The USDP spokesman responded by saying that this would not win the party the next election. “We are just emphasizing national interests and pointing out that the NLD is slipping from procedure,” he said.
Arakanese Perspectives on the NVC
Many people assume that the Arakanese often hold the opposite stance of the Rohingya Muslims. But on this issue, the Arakanese community, Arakan National Party lawmakers and civil society groups have largely remained silent or criticized the USDP stance on freedom of movement for NVC holders.
The Irrawaddy conducted a mini-survey of 40 Arakanese via messenger regarding the issue. The participants were activists, politicians, civil servants and educated workers, primarily living in Rakhine and Yangon.
Of those who responded, 27 answered in support of freedom of movement for NVC holders, 2 voted against and 2 abstained.
ANP lawmaker U Pe Than replied, “This question is very difficult to answer yes or no… Let the Myanmar people weigh in first,”
Ethnic Arakanese U Win Aung said that the NVC was similar to white cards, which at one time allowed holders to vote – one of the highest rights of a citizen. That right was later revoked.
“If the previous government allowed these cardholders voting rights, why should we object to freedom of movement for NVC holders?” he asked.
The NVC Conundrum
In Naypyitaw on Thursday, the Labor, Immigration, and Population Minister U Thein Swe said that people were misinterpreting the freedom of movement that would be granted, and that there were more steps than were being stated.
“What the media recently reported about NVC holders being able to freely travel anywhere in the country is wrong,” he said.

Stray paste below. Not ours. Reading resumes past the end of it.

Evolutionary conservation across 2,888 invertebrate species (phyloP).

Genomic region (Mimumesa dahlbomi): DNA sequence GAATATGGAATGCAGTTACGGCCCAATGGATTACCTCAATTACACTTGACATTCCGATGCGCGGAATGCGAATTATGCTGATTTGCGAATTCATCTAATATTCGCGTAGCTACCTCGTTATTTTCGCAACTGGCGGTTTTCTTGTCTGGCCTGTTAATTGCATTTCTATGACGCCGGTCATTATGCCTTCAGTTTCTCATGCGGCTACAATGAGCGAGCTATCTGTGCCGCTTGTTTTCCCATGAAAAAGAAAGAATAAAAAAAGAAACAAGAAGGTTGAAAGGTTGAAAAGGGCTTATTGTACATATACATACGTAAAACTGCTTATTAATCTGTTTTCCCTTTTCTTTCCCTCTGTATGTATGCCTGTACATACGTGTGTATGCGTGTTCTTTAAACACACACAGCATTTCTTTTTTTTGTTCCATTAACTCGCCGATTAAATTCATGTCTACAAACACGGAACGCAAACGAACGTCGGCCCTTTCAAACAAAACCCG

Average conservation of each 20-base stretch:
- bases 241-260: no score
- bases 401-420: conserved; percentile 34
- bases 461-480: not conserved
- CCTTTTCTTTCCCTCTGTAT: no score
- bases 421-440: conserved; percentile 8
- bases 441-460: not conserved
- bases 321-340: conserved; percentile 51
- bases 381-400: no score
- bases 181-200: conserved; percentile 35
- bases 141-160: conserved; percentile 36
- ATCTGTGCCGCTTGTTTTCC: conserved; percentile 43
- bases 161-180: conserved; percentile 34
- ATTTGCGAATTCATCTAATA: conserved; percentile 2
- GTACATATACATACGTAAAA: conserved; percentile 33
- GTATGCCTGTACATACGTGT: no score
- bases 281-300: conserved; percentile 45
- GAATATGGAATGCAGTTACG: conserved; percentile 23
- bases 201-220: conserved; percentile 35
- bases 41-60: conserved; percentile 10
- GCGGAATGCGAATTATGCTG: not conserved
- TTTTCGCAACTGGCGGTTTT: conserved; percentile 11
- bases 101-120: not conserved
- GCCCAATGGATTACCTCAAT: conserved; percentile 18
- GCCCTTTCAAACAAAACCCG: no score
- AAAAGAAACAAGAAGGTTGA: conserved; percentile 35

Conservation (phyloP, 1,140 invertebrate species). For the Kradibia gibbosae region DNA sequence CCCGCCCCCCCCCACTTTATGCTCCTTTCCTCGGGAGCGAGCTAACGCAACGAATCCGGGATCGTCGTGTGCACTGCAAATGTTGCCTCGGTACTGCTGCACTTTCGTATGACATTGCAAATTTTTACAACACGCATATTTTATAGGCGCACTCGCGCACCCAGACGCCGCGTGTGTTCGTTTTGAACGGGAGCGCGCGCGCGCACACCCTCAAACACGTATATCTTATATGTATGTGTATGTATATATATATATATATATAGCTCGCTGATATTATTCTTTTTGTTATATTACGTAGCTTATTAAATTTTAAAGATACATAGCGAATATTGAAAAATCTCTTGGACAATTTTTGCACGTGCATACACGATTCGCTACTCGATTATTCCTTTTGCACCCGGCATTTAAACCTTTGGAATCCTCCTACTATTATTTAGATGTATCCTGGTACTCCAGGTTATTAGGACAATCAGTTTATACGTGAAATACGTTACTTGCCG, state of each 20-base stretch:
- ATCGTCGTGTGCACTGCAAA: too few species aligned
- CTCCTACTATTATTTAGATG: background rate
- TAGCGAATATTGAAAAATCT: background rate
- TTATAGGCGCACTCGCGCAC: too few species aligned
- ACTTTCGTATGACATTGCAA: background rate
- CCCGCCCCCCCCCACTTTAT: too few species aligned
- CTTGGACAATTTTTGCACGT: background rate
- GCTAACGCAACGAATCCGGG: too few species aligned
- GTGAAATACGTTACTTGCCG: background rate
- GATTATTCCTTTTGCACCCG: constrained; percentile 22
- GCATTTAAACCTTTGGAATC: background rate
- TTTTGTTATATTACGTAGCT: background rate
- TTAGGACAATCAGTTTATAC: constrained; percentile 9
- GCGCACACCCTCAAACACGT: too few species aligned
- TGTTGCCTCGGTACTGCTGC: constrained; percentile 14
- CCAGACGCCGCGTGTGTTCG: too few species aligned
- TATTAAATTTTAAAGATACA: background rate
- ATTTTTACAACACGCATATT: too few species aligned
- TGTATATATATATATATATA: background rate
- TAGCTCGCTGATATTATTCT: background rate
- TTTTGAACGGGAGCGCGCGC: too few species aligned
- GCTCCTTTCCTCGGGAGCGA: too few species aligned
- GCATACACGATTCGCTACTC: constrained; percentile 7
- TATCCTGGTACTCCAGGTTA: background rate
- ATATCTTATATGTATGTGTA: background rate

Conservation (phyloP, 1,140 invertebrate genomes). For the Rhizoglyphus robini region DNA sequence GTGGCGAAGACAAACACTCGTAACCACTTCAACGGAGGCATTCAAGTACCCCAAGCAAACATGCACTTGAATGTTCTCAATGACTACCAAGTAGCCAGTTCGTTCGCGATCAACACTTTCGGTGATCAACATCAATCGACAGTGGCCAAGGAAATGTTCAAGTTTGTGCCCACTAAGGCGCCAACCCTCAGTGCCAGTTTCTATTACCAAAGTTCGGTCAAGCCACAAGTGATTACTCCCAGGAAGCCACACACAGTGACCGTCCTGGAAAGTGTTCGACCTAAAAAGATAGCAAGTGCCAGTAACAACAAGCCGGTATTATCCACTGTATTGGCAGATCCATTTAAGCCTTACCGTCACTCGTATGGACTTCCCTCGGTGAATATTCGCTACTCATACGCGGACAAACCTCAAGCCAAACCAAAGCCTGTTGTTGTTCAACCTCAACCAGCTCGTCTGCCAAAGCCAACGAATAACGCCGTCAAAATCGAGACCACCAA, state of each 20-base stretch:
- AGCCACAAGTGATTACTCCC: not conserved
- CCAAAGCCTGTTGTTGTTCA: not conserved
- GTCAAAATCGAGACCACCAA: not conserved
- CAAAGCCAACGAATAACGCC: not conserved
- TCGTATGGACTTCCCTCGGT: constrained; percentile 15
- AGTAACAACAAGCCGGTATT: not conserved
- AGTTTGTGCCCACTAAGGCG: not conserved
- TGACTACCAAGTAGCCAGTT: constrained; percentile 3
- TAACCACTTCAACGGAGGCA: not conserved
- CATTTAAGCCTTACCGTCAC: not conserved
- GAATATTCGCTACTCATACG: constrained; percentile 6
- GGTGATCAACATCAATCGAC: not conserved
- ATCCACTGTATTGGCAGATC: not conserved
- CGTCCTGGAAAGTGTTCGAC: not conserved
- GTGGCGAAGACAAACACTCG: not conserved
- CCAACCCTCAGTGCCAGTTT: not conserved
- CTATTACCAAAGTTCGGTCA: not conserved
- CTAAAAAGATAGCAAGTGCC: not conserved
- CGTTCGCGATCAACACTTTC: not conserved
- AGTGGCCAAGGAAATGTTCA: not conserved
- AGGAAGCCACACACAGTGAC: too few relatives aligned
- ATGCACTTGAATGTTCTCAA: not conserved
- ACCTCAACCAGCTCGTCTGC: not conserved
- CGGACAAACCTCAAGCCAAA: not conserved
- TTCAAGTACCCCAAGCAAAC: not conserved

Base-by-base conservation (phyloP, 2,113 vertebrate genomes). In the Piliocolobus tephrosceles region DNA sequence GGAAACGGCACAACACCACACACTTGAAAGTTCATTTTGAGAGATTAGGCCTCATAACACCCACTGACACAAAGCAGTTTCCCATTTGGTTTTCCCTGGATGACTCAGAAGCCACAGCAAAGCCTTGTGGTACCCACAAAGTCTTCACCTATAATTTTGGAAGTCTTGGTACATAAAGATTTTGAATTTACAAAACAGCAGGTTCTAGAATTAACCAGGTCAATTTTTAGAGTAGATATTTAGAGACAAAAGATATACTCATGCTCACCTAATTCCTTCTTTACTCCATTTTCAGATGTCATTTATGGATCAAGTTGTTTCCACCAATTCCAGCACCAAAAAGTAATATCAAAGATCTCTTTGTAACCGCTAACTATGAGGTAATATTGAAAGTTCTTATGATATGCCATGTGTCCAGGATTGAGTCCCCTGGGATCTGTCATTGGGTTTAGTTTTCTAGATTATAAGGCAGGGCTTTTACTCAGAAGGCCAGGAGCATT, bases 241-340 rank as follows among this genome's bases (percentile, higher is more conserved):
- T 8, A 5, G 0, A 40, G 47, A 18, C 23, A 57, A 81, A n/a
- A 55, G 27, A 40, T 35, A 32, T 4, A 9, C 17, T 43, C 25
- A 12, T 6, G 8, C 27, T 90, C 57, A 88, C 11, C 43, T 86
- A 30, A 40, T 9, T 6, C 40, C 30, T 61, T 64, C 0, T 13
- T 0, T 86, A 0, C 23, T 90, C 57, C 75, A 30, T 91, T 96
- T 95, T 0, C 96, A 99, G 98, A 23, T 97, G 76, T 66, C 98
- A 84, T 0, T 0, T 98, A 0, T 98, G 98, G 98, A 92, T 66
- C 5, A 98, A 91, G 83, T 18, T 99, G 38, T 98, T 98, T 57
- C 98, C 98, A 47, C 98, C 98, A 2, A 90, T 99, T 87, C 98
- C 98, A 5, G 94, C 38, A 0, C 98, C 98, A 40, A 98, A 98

According to him, travel would still be limited and the NVC was only an initial step in recognizing residency. After filling out Form (4), applicants would have their documents checked and need approval from township, district, state and the central government before being granted citizenship in line with the 1982 Citizenship Law.
He did not elaborate on the immigration form and it is unclear how it will be used under the National League for Democracy (NLD) government. The form was created during the State Peace and Development Council (SPDC) era, under military dictator U Than Shwe, and mainly targeted Muslims in Rakhine. Most Muslims in Rakhine at that time needed a recommendation letter from the state government and the director of the immigration department to travel outside of Rakhine State.
It is also unclear if what Dr. Win Myat Aye stated will be put into practice as the new policy of the government. The NLD-dominated Parliament had proposed to get rid of Form (4) altogether, and unless it is removed, freedom of movement could remain difficult for NVC holders.
Statements from Union ministers, senior NLD and USDP members indicate that different sides and translating the situation differently.
Despite the social welfare minister repeatedly discussing the benefits of NVCs, Muslims in strife-torn towns Buthidaung, Maungdaw and Rathedaung are banned from traveling and currently need recommendation letters from village officials and local authorities to even visit neighboring Muslim villages. This indicates that even now, the NVC doesn’t work on the ground and the meaning of the NVC remains a puzzle for the Rohingya.
A Rohingya man from Maungdaw said, “We are not allowed to visit a neighboring village without the recommendation of a village administrative officer even now. How can we trust the NVC?”